Citing Sources on the Web

Published on 9 Sep 2011 at 5:19 pm.
Filed under writing.

You are reading something that has been published on the World Wide Web. Recent trends have shortened this to simply “The Web”. The reason why it is referred to as The Web is because everything is connected via threads referred to as links. When you are talking about a topic it is very useful to link to a page that provides more information on a topic. But sometimes you need to extract content from the other page into your page to make your point, and for that you need to properly cite your sources. The Web  was designed to do this.

The World Wide Web Consortium (W3C), the standards body behind The Web, created five HTML tags that are especially useful when citing information. They are blockquote, q, cite, address, and meta. There are additional attributes that can be added to various tags that can not only enhance citation efforts, but can also enhance your Search Engine Optimization (SEO). A great example of this is the use of the rel attribute on links to support authorship markup.

Blockquote and q

The blockquote and q tags are the specifically aimed at quoting sources. Let’s look at the HTML spec for those tags.

These two elements designate quoted text. BLOCKQUOTE is for long quotations (block-level content) and Q is intended
for short quotations (inline content) that don’t require paragraph breaks.

This example formats an excerpt from “The Two Towers”, by J.R.R. Tolkien, as
a blockquote.

<BLOCKQUOTE cite="">

They went in single file, running like hounds on a strong scent, and an eager light was in their eyes. Nearly due west the broad swath of the marching Orcs tramped its ugly slot; the sweet grass of Rohan had been bruised and blackened as they passed.

Since I was quoting a large block of text I chose to mark up the above inside of a blockquote and used the cite attribute (not the cite HTML tag which I will get to in a moment). As you can see the default behavior for all browsers is to indent the text by a large amount. CSS can easily modify this to change the amount, set a different background color, maybe even add an image that has quotes on it. Unfortunately, many people get too caught up with the presentation aspect of designing a Web site with a WYSIWYG editor and just see a button that does indentation and use that element. I have seen people hit this two or three times, meaning really means they are pulling a quote that has been pulled from elsewhere which has itself been pulled from another source. Many modern WYSIWYG editors, like the one in SiteBrandBuilder, include both buttons for indent/outdent as well as blockquote to alleviate this issue, but the problem still exists.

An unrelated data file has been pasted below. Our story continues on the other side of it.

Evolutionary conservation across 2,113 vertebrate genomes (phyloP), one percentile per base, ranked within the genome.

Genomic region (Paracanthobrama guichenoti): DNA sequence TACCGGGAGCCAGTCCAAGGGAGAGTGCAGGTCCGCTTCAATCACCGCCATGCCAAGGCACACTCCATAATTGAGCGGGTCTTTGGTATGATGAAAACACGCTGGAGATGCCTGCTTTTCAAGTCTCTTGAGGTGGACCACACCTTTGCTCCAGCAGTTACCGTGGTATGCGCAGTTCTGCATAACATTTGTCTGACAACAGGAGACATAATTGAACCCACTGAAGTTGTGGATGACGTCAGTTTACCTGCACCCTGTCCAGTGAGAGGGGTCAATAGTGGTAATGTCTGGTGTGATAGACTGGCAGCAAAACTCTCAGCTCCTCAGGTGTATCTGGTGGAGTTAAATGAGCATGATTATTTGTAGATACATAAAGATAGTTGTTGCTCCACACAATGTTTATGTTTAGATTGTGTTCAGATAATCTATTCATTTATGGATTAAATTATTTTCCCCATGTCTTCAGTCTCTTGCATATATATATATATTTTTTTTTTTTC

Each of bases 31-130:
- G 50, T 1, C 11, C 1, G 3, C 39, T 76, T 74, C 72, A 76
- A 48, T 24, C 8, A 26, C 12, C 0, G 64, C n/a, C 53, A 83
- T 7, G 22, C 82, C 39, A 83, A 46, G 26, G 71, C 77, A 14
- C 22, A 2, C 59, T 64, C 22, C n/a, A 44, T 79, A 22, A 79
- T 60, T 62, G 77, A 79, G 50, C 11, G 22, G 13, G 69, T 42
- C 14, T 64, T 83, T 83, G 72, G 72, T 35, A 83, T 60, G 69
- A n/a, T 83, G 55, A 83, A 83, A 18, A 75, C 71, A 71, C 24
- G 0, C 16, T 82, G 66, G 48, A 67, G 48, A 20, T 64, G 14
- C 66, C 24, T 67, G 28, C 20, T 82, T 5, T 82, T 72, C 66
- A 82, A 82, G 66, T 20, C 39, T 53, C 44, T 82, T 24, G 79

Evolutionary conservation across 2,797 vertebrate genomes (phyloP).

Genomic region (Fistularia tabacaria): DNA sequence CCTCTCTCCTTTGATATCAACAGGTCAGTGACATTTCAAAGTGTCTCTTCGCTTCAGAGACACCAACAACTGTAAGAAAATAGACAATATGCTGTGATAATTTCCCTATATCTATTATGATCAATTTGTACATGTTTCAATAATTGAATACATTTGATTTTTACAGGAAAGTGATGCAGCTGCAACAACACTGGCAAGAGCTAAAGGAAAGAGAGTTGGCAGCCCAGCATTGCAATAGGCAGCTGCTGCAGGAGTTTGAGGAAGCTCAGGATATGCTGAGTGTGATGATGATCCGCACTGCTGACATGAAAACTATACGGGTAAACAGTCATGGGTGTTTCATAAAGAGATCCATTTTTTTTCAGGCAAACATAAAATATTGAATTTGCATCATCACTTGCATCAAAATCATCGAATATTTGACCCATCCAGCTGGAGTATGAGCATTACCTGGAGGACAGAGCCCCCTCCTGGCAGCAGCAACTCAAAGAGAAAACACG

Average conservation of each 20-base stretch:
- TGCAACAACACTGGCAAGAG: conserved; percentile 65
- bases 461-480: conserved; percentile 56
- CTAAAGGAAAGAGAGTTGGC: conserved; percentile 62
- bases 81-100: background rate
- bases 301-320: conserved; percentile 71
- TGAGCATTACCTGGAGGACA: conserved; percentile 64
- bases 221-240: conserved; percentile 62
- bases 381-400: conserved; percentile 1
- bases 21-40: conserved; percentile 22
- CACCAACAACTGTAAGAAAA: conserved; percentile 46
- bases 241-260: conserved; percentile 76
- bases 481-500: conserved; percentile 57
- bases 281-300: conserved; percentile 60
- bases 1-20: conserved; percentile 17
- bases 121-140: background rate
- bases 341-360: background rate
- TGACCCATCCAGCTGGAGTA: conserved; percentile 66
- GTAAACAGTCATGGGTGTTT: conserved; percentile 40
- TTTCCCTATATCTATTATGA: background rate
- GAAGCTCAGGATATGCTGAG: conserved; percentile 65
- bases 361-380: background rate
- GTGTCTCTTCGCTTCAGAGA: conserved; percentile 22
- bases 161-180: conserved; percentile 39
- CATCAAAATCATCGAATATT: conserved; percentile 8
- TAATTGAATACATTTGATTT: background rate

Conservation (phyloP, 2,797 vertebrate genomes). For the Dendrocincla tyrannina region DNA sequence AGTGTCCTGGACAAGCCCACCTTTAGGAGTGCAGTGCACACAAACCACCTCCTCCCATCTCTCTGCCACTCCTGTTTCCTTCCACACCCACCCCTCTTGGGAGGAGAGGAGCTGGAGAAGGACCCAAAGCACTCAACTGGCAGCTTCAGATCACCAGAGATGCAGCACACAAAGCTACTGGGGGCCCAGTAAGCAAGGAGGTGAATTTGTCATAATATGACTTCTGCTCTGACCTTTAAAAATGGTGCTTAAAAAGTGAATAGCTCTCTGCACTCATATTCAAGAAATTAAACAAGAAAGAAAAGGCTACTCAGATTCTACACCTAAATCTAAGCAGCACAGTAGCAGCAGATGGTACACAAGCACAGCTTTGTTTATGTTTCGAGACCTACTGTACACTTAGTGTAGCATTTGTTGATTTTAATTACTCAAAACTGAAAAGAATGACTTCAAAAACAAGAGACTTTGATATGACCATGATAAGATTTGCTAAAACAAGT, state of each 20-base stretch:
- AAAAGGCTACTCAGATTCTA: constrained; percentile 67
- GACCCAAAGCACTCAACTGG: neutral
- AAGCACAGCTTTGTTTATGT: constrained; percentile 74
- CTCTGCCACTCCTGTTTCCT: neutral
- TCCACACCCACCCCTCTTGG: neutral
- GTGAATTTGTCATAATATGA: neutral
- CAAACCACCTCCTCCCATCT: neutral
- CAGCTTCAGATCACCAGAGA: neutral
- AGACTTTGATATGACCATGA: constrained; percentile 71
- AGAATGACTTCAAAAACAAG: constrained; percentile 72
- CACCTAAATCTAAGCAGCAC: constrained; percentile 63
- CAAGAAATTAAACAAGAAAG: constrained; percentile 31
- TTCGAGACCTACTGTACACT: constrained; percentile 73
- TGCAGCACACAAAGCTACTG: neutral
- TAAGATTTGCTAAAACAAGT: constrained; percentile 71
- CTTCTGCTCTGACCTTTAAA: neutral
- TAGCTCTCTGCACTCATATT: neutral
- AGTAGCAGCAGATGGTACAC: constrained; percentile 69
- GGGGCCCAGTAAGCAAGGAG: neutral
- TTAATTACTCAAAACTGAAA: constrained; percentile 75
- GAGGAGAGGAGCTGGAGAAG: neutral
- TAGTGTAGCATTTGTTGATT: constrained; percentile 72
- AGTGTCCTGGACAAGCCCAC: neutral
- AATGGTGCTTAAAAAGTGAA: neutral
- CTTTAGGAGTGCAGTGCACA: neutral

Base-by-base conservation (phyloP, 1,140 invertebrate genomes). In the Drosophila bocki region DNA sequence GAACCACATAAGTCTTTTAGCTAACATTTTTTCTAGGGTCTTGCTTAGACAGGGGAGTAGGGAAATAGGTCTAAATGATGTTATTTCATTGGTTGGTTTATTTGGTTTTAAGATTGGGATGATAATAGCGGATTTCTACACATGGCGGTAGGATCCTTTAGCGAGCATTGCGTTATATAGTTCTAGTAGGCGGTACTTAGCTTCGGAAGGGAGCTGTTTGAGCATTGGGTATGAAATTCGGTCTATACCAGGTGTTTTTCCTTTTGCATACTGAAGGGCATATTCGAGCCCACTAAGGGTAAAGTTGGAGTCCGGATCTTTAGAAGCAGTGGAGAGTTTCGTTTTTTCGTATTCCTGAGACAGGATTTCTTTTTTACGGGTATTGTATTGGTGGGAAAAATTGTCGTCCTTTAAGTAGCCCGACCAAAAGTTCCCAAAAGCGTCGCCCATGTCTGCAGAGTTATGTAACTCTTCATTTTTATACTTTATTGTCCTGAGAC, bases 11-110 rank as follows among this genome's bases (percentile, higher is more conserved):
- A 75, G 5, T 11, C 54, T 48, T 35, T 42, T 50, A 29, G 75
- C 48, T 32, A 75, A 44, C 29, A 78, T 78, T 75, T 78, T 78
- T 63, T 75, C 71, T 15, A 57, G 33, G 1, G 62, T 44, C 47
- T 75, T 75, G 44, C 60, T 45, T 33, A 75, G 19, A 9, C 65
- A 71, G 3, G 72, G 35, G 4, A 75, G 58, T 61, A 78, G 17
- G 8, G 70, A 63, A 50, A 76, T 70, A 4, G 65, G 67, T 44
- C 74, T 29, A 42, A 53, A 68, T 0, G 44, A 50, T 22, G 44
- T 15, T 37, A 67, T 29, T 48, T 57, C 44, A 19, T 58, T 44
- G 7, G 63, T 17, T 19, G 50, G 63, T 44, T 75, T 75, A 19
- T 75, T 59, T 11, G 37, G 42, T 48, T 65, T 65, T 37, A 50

As far as the q element goes, I have only ever seen it used by people that were trying to see how it worked. I have never seen anyone actually used by many people. Using the q element is useful because it is supposed to define a language neutral mechanism of providing a quote. The English language uses the apostrophe character to quote something, sometimes with right and left apostrophes. When translating for non-English users the browser would use another character that is appropriate for that language.

The q element has two main problems that prohibited it from wide-spread adoption. The first is that it was not properly supported by Internet Explorer until version 8. Prior to version 8 it was just rendered as standard text with no quotes around it. This required browser hacks just to use it properly, and for many people it was too much work for too little benefit. The second problem is that it is a knowledge issue. So with very few people knowing about it, and with those that do know that it had issues in the past — though they are smaller now since many IE users have updated beyond IE7 — many people have chosen to just ignore the element. It is possible for people who are refreshing their knowledge of HTML to come across this when studying HTML5 so it may yet see an upswing. Only time will tell.


The cite tag is used to used to markup a citation or a reference to another resource. The WC3 has a great example of how to use this in practice.

As Harry S. Truman said,
The buck stops here.

More information can be found in [ISO-0000].

Please refer to the following reference number in future
correspondence: 1-234-55

As you can see, this is a great element to use in conjunction with the q element.


The address tag is perhaps the most misunderstood tag in HTML. It is not meant up physical mailing addresses as most people tend to use it. Let’s take a look at the right way.

The address element provides contact information for a document or part of a document. Information provided by address may include the names of the document’s maintainers, links to the maintainers’ Web pages, e-mail addresses for feedback, postal addresses, phone numbers, and so on. The address element is not appropriate for all postal and e-mail addresses; it should be reserved for providing such information about the contact people for the document.

This element is great for use with a blog for example. If you look at the source for any of these blog posts you will see that the author’s links have been marked up with the address tag.


The meta tag is used to provide additional information about a document. Typically it is used to add a page’s keywords and a page description in the head of the page. But it is also possible to include information about the author of the page. An example would look like:

<meta name="author" content="Brian LePore" />

You already had authoritative knowledge of your business. Now you have been armed with the knowledge on how to back up what you’re talking about. Use it well.

This post was originally published as Citing Sources on the Web for The BrandBuilder Company.

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